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Even 2 Servings of Red Meat Per Week May Raise Diabetes Risk

This content originally appeared on On a regular basis Health. Republished with permission.



By Lisa Rapaport

Individuals who eat multiple serving of beef per week could also be more more likely to develop type 2 diabetes than their counterparts who indulge less often, a brand new study suggests.

For the study, researchers analyzed health data on almost 217,000 individuals who accomplished multiple dietary questionnaires over a follow-up period of as much as 36 years. During this time, greater than 22,000 of the participants developed type 2 diabetes.

Compared with individuals with the bottom processed beef consumption, participants who ate probably the most were 62 percent more more likely to develop type 2 diabetes, in keeping with study results published within the American Journal of Clinical Nutrition.

Those that ate probably the most unprocessed beef were 40 percent more more likely to develop type 2 diabetes compared with those that ate the least.

“When it comes to stopping type 2 diabetes, we recommend people replace beef with plant-based protein sources, akin to nuts and legumes,” says lead study creator Xiao Gu, PhD, a researcher on the Harvard T.H. Chan School of Public Health.

RELATED: Almonds, Walnuts, or Pistachios — Which Is the Healthiest Nut?

Replacing one day by day serving of beef with nuts and legumes was related to a 30 percent lower risk of type 2 diabetes, the study found. Similarly, substituting a serving of beef for dairy was linked to a 22 percent lower risk of type 2 diabetes.

To Reduce Diabetes Risk, Reduce Your Intake of Processed Meat

To make the largest impact on diabetes risk, people will want to look first at how much processed meat they eat, the study findings suggest. That’s because each added day by day serving of processed red meats — like bacon, hot dogs, or cold cuts — was related to a 46 percent greater risk of type 2 diabetes.

Against this, every extra serving of unprocessed beef, like beef, pork, and lamb, was tied to a 24 percent higher risk of developing type 2 diabetes.

The study also suggests that it’s vital to regulate portion sizes. One serving of unprocessed beef within the study was about 3 ounces, much lower than a quarter-pound burger. Servings of processed meats were roughly the equivalent of a single slice of bacon, one hot dog, or a pair slices of deli meat.

Selecting Plant-Based Proteins May Reduce Your Risk of Type 2 Diabetes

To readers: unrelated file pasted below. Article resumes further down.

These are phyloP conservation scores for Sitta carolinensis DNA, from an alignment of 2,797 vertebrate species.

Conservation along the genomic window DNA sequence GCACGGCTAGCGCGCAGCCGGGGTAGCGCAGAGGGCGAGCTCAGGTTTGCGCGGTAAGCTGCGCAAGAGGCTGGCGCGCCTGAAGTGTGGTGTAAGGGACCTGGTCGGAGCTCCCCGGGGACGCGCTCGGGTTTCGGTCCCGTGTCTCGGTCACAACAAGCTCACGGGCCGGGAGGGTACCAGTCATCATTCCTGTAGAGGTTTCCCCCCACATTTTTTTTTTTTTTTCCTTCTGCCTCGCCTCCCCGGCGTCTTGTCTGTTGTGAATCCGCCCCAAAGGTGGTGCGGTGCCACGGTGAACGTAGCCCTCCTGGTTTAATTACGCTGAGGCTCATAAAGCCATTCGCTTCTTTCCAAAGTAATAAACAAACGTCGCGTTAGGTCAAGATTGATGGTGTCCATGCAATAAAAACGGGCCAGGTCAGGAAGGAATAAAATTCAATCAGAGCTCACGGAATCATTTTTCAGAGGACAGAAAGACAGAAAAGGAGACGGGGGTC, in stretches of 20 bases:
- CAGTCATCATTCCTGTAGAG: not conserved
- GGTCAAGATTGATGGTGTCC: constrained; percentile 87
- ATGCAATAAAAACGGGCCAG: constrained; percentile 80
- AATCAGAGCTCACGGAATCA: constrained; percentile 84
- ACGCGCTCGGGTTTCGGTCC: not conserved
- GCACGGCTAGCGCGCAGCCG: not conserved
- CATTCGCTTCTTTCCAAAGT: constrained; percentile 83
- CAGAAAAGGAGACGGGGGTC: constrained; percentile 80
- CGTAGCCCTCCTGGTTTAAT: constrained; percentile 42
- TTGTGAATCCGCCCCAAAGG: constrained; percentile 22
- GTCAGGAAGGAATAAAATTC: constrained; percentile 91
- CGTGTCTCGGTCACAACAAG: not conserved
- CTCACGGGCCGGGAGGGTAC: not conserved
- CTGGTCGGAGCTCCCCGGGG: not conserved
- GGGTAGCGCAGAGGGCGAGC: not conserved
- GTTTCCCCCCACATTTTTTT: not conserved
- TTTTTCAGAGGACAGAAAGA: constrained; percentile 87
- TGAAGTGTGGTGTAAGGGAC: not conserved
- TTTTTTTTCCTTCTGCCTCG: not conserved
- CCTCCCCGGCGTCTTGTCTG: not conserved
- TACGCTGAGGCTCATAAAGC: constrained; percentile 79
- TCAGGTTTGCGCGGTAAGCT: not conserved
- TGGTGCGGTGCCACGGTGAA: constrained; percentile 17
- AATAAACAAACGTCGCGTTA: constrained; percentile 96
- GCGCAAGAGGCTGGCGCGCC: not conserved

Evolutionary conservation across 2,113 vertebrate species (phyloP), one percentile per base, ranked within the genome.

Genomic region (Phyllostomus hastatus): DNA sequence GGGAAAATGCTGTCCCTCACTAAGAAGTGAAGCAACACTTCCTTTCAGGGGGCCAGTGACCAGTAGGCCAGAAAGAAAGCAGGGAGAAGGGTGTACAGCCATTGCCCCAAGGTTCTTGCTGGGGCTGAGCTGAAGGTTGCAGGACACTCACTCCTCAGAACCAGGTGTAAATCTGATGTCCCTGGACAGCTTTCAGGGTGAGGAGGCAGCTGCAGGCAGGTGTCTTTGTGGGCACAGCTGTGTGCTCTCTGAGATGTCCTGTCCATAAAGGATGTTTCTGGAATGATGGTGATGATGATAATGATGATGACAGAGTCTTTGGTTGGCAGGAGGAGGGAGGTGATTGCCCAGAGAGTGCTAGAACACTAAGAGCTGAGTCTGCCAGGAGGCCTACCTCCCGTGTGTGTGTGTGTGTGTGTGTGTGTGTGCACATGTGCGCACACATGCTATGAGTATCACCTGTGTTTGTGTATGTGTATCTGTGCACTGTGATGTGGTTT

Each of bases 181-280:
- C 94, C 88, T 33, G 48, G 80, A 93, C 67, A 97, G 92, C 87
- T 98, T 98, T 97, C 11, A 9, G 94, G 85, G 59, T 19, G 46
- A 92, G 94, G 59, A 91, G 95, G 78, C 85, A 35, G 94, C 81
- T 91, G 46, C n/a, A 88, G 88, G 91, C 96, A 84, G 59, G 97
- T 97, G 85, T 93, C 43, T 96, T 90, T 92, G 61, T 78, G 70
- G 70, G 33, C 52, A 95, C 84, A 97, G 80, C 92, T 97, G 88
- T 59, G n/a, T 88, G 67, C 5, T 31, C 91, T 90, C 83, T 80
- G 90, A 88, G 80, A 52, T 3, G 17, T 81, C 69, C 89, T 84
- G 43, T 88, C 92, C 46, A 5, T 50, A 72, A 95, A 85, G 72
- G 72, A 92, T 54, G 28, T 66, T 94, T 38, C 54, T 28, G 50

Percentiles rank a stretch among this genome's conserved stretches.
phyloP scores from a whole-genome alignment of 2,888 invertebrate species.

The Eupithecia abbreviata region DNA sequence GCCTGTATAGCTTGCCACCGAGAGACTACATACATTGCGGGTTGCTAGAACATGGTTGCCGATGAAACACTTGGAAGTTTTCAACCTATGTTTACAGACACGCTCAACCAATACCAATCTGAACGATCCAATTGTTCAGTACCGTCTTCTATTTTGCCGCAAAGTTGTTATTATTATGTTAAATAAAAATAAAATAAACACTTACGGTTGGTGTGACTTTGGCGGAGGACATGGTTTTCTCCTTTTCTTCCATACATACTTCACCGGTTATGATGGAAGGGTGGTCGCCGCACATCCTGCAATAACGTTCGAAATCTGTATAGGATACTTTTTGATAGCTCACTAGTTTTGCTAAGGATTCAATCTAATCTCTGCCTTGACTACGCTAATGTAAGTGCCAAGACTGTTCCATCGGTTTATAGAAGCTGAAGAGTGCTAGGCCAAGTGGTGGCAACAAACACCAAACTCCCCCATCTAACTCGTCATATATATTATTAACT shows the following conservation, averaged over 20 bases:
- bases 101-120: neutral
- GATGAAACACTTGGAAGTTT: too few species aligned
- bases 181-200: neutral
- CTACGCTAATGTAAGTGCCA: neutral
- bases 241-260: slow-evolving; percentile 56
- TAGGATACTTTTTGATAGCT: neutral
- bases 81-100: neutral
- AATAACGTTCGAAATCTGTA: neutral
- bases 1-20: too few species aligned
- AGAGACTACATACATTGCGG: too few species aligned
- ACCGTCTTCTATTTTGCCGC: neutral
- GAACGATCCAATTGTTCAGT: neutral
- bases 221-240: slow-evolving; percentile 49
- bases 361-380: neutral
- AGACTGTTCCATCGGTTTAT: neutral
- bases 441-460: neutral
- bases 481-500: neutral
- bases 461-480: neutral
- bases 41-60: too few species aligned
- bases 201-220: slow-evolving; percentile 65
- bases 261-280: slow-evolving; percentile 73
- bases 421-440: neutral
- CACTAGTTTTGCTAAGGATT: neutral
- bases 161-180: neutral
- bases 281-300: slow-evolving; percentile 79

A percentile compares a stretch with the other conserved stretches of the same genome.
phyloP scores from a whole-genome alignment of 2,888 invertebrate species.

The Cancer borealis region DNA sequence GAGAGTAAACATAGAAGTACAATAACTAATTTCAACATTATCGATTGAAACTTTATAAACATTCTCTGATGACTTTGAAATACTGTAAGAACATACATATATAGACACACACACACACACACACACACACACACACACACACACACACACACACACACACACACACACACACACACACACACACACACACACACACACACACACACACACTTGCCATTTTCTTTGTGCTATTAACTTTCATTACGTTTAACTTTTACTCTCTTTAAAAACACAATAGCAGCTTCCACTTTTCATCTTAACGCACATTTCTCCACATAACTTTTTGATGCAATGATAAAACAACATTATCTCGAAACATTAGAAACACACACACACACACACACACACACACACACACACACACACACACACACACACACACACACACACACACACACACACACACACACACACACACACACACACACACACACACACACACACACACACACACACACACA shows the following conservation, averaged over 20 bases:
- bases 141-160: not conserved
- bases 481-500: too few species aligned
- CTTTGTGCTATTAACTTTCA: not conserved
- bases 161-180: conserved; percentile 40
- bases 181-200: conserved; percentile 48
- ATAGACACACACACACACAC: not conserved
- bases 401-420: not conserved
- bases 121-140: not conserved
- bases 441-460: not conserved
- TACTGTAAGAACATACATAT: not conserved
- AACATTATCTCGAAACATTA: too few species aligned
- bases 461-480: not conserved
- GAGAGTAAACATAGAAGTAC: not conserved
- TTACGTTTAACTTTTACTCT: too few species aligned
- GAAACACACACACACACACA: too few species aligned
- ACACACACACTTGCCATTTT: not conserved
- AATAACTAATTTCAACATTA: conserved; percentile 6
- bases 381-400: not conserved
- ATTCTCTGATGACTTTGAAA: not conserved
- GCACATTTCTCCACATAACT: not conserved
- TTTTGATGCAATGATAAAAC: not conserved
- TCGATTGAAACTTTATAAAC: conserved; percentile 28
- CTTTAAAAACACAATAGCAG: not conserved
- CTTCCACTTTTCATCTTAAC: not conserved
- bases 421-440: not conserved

One limitation of the study is that the overwhelming majority of participants were white, making it possible that results might differ for individuals with other racial or ethnic backgrounds. One other drawback is that researchers relied on participants to accurately recall and report on their eating habits over time.

Still, the outcomes do point to an excellent way for people looking to cut back their diabetes risk to make food plan changes that will help, Dr. Gu says. The secret is replacing animal proteins that increase this risk with plant proteins that lower it.

“Plant-based proteins are abundant in vitamins, minerals, and dietary fibers, making them nutritious alternatives to beef in some ways,” Gu says. “We currently would not have evidence to indicate that replacing beef with refined grains, akin to pasta, is nice for health.”

There are numerous healthy plant-based proteins that might be used as a substitute of beef, says Samantha Heller, RD, a registered dietician based in Latest York City who wasn’t involved in the brand new study.

“Eat protein with meals and snacks akin to tofu, edamame, beans, nuts and nut butters, seeds, and seitan,” Heller says. Pasta isn’t off the table entirely, but people seeking to lower their diabetes risk should search for whole grain versions and keep the portions under control.

Most grains must be whole, including whole wheat and brown rice, and portions have to be adjusted. One serving of pasta must be a couple of half cup cooked, in keeping with U.S. dietary guidelines.

Assistance is on the market, too, when you’re undecided tips on how to switch things up in the fitting way, Heller adds.

“Working with a registered dietitian might be very helpful for patients and take the guesswork out of grocery shopping and meal planning,” Heller says. “Most patients are pleasantly surprised at the wide range of foods, dishes, and cuisines they’ll include of their day by day fare.”

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